Monday, 20 March 2017

Tool boxes

As I move along with the resurrection of the W/NG, I've got around to sorting out the toolboxes. They both have the wrong knobs, and they both have stripped threads; additionally, the lower toolbox appears to be in the wrong place since the lid won't open very far...

And if you look at this one, its more or less the same:

 Picture from

You'll notice that none of these bikes have pillion footrests. I don't know when this was taken, but some of these bikes have early toolboxes and some have later toolboxes; None of them have pannier frames though:

The pillion footrests won't let the lid descend even when they are in the 'down' position. You can see the damage to the paint:

With it off, I can see that the tool roll has to be carefully packed to get it in. You can also see the knob thread which someone has drilled out to 9 mm...

10 minutes with the TIG sorted that out...

And here is the other one, from the small tool box - this is just worn. Its set up with a small piece of 1.5 mm sheet closing the hole, with a big copper heatsink underneath to help me weld it up.

The small toolbox also has this sleeve around the knob, riveted into the lid. This is missing from the bigger toolbox.

These tabs are threaded 1/4" CEI. I drilled and tapped these through the knob hole:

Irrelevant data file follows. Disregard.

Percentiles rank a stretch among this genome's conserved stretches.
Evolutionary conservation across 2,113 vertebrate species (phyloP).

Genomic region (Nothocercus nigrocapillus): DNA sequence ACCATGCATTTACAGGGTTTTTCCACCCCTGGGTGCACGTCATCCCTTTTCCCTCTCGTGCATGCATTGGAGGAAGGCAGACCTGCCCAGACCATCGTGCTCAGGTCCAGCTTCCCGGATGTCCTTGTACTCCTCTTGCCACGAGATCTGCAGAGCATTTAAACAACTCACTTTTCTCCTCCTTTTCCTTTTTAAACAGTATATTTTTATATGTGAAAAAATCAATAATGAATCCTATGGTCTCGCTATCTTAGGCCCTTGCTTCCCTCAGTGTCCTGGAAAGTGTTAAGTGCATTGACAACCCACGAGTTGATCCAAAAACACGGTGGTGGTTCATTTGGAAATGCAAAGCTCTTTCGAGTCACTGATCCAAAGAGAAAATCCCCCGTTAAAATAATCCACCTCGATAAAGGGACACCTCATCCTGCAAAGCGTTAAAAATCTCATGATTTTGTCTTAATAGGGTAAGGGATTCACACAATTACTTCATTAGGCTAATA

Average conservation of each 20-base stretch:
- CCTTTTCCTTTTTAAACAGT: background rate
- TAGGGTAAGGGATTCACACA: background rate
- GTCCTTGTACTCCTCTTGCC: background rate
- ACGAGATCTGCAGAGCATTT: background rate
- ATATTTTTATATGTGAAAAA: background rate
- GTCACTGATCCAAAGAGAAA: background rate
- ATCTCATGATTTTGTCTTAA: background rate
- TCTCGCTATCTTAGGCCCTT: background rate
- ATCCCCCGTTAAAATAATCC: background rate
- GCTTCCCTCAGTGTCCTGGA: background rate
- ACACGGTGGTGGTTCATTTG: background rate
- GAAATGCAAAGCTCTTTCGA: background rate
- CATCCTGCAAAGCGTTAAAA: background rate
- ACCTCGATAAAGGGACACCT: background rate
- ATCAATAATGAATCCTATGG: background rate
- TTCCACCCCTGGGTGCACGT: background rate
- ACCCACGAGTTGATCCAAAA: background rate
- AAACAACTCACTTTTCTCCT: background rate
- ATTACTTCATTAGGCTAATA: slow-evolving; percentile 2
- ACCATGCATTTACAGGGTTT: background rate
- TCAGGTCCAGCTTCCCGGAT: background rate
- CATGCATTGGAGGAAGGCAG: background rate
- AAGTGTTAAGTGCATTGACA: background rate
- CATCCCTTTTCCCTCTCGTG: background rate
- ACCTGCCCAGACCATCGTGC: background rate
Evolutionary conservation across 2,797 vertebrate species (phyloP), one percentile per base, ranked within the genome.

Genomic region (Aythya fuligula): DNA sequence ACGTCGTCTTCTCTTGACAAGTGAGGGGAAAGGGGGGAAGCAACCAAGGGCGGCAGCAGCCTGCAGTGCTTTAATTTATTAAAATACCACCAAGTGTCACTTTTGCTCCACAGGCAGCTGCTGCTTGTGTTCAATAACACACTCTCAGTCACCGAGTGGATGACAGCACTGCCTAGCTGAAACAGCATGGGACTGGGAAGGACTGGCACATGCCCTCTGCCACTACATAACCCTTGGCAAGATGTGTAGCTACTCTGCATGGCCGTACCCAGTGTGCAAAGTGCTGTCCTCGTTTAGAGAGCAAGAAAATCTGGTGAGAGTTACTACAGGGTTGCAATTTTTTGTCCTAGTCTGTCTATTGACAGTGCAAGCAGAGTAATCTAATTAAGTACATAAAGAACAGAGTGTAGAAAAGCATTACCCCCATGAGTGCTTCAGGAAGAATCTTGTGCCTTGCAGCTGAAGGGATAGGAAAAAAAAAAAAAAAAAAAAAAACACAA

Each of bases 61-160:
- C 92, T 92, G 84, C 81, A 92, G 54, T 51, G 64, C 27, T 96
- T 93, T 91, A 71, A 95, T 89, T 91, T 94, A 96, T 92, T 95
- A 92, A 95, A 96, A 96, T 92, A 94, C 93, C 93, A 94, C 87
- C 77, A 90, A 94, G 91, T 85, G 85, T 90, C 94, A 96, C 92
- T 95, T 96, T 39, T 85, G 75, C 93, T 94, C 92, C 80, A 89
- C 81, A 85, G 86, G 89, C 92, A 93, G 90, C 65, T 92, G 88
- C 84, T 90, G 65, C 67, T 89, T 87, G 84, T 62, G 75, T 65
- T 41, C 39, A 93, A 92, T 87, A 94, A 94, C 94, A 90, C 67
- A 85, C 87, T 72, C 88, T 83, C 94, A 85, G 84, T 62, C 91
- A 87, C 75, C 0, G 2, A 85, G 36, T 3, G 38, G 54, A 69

Gravity knobs fitted with thackeray washers and dual lock nuts:

So that's it, done. Now I can load up the tool boxes - its quite difficult to get the tools in:

Some of the large toolboxes have a document holder in the lid, and a chain to stop them opening too far. The chains appear from some time in 1942 - the part numbers are the same, but the description in the parts book changes. Not sure whether mine should yet... There is something in the lid of this one, and no chain - you can see from the knobs it's quite an early toolbox (the gravity toolbox knobs appeared in 1942):

Some odd paint marks and brass rivets in the lid of my larger toolbox. The paint marks suggest the shape of the document holder in the period picture above:

Sunday, 19 March 2017

Brake Pedal

For some time I have seen the brake pedal above the footrest like this:

It's very difficult to get your foot onto it in that position and quite unnatural. Its caused by the fact that the brake pedal stop is missing, having been replaced by a plain bolt. You can see where the stop used to be, witnessed by he dent in the brake lever:

Its a simple matter to make a new one, out of a 5/16" bolt and a short length of 3/8" round bar, welded together

Here it is in place:

This is how the pedal sits now:

Tuesday, 14 March 2017

Collecting bits

What do we have here? a camshaft, in much better shape than the one in my SQ4:

Saturday, 25 February 2017

Chained for Safety

Various bits of my W/NG are supposed to be chained in place to avoid loss in the field, like the fuel and oil caps and the toolbox lid. Having looked around for the right sort of chain, and not found anything suitable I set about making some.